Guest Blog by Rachel Shaw
Sedum ternatum is an easy to grow shade-loving native groundcover.
|Sedum ternatum in early spring|
One of my favorite groundcovers is Sedum ternatum, native to much of the eastern U.S. This is a small plant, no more than six inches high including the flower stalk, which blooms for a few weeks in April or May in our area. Mine are just coming into bloom now, a little late like many other things this year.
|Sedum ternatum in flower|
This versatile little evergreen plant likes moist conditions and part-shade to shade, but is also reasonably drought tolerant. In my yard it is one of the few things I have been able to grow under the dry shade of a large silver maple on a slope, together with the native Pennsylvania sedge, Carex pensylvanica.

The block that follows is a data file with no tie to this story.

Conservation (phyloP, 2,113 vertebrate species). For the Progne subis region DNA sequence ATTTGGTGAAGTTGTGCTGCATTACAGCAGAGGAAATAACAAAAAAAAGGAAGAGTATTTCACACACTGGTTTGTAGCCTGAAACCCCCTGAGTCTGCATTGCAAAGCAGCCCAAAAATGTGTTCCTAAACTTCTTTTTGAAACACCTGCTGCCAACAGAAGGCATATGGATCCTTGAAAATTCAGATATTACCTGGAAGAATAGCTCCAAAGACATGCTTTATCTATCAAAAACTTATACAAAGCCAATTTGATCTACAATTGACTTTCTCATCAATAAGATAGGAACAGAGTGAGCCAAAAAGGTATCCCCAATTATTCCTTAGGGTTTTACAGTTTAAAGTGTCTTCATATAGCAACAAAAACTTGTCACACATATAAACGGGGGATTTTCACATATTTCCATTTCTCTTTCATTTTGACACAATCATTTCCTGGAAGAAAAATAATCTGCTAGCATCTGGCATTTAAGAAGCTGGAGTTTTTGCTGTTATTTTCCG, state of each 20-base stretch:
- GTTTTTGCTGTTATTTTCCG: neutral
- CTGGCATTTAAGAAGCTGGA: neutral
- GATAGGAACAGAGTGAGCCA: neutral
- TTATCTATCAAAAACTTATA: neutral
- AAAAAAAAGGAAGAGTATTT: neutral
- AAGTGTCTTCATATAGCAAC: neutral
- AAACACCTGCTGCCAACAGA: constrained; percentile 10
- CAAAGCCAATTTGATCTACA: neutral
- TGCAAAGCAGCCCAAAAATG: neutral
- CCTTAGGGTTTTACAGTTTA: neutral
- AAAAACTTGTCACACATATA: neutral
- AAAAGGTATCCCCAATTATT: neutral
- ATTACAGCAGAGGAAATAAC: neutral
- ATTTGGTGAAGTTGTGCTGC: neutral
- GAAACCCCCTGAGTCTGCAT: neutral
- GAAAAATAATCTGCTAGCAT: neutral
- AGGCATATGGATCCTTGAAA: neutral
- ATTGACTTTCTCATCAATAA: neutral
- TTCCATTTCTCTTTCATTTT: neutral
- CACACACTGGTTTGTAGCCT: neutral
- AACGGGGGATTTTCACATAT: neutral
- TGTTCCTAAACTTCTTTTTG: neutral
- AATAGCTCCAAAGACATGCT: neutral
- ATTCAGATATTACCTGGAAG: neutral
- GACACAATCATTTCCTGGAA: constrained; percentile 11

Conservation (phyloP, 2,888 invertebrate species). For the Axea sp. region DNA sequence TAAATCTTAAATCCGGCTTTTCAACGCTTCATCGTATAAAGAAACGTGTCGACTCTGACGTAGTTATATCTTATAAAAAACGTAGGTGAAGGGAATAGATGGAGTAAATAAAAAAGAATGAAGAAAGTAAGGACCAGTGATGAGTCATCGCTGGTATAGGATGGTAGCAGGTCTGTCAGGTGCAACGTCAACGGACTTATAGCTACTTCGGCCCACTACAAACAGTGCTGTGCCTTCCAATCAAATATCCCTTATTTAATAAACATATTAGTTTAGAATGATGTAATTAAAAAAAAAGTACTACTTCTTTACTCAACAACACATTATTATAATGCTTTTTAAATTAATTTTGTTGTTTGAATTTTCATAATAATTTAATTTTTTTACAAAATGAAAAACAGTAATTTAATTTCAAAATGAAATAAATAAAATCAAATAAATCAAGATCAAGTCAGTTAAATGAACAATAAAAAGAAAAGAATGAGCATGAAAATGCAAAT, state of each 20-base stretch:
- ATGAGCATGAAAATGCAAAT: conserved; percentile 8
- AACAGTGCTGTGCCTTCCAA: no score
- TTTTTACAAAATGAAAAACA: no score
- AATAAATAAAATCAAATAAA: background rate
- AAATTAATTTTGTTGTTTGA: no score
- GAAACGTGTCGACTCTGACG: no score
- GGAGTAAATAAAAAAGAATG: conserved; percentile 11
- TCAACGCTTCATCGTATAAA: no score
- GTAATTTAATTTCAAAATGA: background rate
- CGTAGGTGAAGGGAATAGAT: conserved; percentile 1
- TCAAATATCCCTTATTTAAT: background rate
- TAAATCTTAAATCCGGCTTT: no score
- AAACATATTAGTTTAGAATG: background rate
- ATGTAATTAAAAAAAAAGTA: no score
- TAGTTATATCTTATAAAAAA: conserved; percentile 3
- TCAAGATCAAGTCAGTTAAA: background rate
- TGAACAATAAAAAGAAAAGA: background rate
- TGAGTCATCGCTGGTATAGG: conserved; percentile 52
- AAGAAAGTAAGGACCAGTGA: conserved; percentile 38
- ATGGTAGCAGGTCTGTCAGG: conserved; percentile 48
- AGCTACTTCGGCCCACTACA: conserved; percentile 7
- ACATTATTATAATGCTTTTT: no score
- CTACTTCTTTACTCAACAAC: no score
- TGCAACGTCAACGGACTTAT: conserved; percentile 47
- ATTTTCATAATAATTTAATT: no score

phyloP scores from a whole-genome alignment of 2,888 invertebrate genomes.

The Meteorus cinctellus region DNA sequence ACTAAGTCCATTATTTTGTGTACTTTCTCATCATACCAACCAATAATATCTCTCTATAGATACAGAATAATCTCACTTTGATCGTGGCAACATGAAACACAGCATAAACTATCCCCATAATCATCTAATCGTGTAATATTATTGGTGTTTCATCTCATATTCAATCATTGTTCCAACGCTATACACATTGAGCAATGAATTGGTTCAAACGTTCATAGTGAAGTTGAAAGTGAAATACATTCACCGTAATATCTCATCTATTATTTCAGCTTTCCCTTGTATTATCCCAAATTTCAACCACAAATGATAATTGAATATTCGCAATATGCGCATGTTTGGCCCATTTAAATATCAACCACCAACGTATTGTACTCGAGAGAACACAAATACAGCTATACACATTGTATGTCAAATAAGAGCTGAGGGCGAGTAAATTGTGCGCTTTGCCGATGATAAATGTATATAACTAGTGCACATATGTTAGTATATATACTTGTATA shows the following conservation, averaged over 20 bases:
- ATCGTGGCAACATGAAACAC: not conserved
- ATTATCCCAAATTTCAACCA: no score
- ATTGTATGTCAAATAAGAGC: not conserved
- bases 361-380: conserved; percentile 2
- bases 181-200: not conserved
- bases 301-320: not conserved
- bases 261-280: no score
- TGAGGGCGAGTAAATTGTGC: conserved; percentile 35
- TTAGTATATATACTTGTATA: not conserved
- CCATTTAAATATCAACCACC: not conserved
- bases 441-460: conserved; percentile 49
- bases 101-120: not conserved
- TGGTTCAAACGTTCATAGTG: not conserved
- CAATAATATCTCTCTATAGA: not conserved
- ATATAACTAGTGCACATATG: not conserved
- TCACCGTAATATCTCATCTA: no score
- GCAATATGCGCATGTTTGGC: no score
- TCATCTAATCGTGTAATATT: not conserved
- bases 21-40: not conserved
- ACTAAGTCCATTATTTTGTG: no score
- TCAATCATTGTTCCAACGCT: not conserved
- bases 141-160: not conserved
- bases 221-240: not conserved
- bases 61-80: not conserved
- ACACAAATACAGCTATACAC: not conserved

|Sedum ternatum and Carex pensylvanica|
Sedum ternatum is easy to transplant. I’ve put some of mine at the edge of my gravel driveway, where it has filled in nicely, and I’m planning to put some in other spots around the yard. Just keep in mind that it is not the most rapid of spreaders, and as the plants are small, it is probably not the best choice for filling in a large space rapidly. On the other hand, if you decide for whatever reason that you need to take it out, removal is easy. But my guess is that you’ll want to spread it around the yard, not get rid of it!
About the Author
Rachel Shaw focuses on vegetable gardening and growing native plants in her small yard in Rockville, MD. She blogs at http://hummingbirdway.blogspot.com/. This guest blog post is part of a monthly Native Plants series that Rachel will be posting here around the 10th of each month.